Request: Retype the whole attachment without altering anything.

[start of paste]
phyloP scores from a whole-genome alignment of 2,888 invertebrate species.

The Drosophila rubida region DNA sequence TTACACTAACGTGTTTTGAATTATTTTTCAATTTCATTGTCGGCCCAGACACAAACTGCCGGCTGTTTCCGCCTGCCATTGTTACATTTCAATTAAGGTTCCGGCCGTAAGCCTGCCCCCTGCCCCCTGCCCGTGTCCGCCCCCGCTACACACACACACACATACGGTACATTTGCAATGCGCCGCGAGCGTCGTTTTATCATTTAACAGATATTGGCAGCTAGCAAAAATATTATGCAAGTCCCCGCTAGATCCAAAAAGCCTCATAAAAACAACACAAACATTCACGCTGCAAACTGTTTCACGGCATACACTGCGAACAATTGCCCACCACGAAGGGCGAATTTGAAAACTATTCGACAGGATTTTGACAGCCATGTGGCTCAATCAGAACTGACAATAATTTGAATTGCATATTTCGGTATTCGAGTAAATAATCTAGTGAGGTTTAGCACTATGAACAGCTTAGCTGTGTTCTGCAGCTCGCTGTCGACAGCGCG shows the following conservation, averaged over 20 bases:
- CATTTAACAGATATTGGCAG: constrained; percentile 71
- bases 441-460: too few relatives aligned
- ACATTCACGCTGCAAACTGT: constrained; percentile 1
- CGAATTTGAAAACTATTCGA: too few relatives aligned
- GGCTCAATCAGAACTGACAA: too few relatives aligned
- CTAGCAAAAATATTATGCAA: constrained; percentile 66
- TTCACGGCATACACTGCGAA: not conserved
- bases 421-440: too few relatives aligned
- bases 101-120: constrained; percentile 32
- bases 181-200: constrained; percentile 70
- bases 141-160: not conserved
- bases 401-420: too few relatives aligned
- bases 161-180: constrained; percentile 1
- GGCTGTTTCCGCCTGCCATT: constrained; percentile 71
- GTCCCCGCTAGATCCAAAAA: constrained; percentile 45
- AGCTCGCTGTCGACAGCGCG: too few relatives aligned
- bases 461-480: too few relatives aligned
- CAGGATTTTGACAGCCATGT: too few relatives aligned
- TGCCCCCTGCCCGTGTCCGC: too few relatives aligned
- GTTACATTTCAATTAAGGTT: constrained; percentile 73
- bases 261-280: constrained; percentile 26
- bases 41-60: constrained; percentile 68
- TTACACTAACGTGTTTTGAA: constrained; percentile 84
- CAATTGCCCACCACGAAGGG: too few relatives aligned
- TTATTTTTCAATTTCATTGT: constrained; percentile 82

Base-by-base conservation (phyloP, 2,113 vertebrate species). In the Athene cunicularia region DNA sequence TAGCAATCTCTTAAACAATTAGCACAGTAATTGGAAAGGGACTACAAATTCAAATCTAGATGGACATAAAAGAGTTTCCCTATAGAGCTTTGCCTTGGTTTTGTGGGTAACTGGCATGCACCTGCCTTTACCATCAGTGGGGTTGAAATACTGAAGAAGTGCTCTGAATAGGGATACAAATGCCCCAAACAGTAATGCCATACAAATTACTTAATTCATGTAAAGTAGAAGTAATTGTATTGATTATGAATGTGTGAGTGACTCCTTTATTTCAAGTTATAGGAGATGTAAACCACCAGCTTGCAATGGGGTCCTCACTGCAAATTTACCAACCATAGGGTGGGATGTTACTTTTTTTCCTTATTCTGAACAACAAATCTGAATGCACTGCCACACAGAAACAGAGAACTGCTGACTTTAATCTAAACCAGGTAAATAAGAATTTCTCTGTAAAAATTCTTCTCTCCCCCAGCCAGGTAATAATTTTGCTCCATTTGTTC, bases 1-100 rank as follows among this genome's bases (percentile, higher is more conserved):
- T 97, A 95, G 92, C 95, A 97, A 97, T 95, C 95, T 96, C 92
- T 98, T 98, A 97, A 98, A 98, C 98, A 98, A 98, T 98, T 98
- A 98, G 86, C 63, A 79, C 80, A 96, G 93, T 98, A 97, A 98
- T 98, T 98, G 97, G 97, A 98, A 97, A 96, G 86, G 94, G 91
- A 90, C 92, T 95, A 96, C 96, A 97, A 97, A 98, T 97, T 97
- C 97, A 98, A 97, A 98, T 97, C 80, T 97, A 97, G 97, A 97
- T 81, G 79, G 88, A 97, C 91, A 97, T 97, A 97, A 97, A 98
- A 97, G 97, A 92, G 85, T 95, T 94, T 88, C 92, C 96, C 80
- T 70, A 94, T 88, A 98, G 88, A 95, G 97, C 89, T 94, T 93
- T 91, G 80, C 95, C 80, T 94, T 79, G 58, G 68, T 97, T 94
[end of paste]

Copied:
phyloP scores from a whole-genome alignment of 2,888 invertebrate species.

The Drosophila rubida region DNA sequence TTACACTAACGTGTTTTGAATTATTTTTCAATTTCATTGTCGGCCCAGACACAAACTGCCGGCTGTTTCCGCCTGCCATTGTTACATTTCAATTAAGGTTCCGGCCGTAAGCCTGCCCCCTGCCCCCTGCCCGTGTCCGCCCCCGCTACACACACACACACATACGGTACATTTGCAATGCGCCGCGAGCGTCGTTTTATCATTTAACAGATATTGGCAGCTAGCAAAAATATTATGCAAGTCCCCGCTAGATCCAAAAAGCCTCATAAAAACAACACAAACATTCACGCTGCAAACTGTTTCACGGCATACACTGCGAACAATTGCCCACCACGAAGGGCGAATTTGAAAACTATTCGACAGGATTTTGACAGCCATGTGGCTCAATCAGAACTGACAATAATTTGAATTGCATATTTCGGTATTCGAGTAAATAATCTAGTGAGGTTTAGCACTATGAACAGCTTAGCTGTGTTCTGCAGCTCGCTGTCGACAGCGCG shows the following conservation, averaged over 20 bases:
- CATTTAACAGATATTGGCAG: constrained; percentile 71
- bases 441-460: too few relatives aligned
- ACATTCACGCTGCAAACTGT: constrained; percentile 1
- CGAATTTGAAAACTATTCGA: too few relatives aligned
- GGCTCAATCAGAACTGACAA: too few relatives aligned
- CTAGCAAAAATATTATGCAA: constrained; percentile 66
- TTCACGGCATACACTGCGAA: not conserved
- bases 421-440: too few relatives aligned
- bases 101-120: constrained; percentile 32
- bases 181-200: constrained; percentile 70
- bases 141-160: not conserved
- bases 401-420: too few relatives aligned
- bases 161-180: constrained; percentile 1
- GGCTGTTTCCGCCTGCCATT: constrained; percentile 71
- GTCCCCGCTAGATCCAAAAA: constrained; percentile 45
- AGCTCGCTGTCGACAGCGCG: too few relatives aligned
- bases 461-480: too few relatives aligned
- CAGGATTTTGACAGCCATGT: too few relatives aligned
- TGCCCCCTGCCCGTGTCCGC: too few relatives aligned
- GTTACATTTCAATTAAGGTT: constrained; percentile 73
- bases 261-280: constrained; percentile 26
- bases 41-60: constrained; percentile 68
- TTACACTAACGTGTTTTGAA: constrained; percentile 84
- CAATTGCCCACCACGAAGGG: too few relatives aligned
- TTATTTTTCAATTTCATTGT: constrained; percentile 82

Base-by-base conservation (phyloP, 2,113 vertebrate species). In the Athene cunicularia region DNA sequence TAGCAATCTCTTAAACAATTAGCACAGTAATTGGAAAGGGACTACAAATTCAAATCTAGATGGACATAAAAGAGTTTCCCTATAGAGCTTTGCCTTGGTTTTGTGGGTAACTGGCATGCACCTGCCTTTACCATCAGTGGGGTTGAAATACTGAAGAAGTGCTCTGAATAGGGATACAAATGCCCCAAACAGTAATGCCATACAAATTACTTAATTCATGTAAAGTAGAAGTAATTGTATTGATTATGAATGTGTGAGTGACTCCTTTATTTCAAGTTATAGGAGATGTAAACCACCAGCTTGCAATGGGGTCCTCACTGCAAATTTACCAACCATAGGGTGGGATGTTACTTTTTTTCCTTATTCTGAACAACAAATCTGAATGCACTGCCACACAGAAACAGAGAACTGCTGACTTTAATCTAAACCAGGTAAATAAGAATTTCTCTGTAAAAATTCTTCTCTCCCCCAGCCAGGTAATAATTTTGCTCCATTTGTTC, bases 1-100 rank as follows among this genome's bases (percentile, higher is more conserved):
- T 97, A 95, G 92, C 95, A 97, A 97, T 95, C 95, T 96, C 92
- T 98, T 98, A 97, A 98, A 98, C 98, A 98, A 98, T 98, T 98
- A 98, G 86, C 63, A 79, C 80, A 96, G 93, T 98, A 97, A 98
- T 98, T 98, G 97, G 97, A 98, A 97, A 96, G 86, G 94, G 91
- A 90, C 92, T 95, A 96, C 96, A 97, A 97, A 98, T 97, T 97
- C 97, A 98, A 97, A 98, T 97, C 80, T 97, A 97, G 97, A 97
- T 81, G 79, G 88, A 97, C 91, A 97, T 97, A 97, A 97, A 98
- A 97, G 97, A 92, G 85, T 95, T 94, T 88, C 92, C 96, C 80
- T 70, A 94, T 88, A 98, G 88, A 95, G 97, C 89, T 94, T 93
- T 91, G 80, C 95, C 80, T 94, T 79, G 58, G 68, T 97, T 94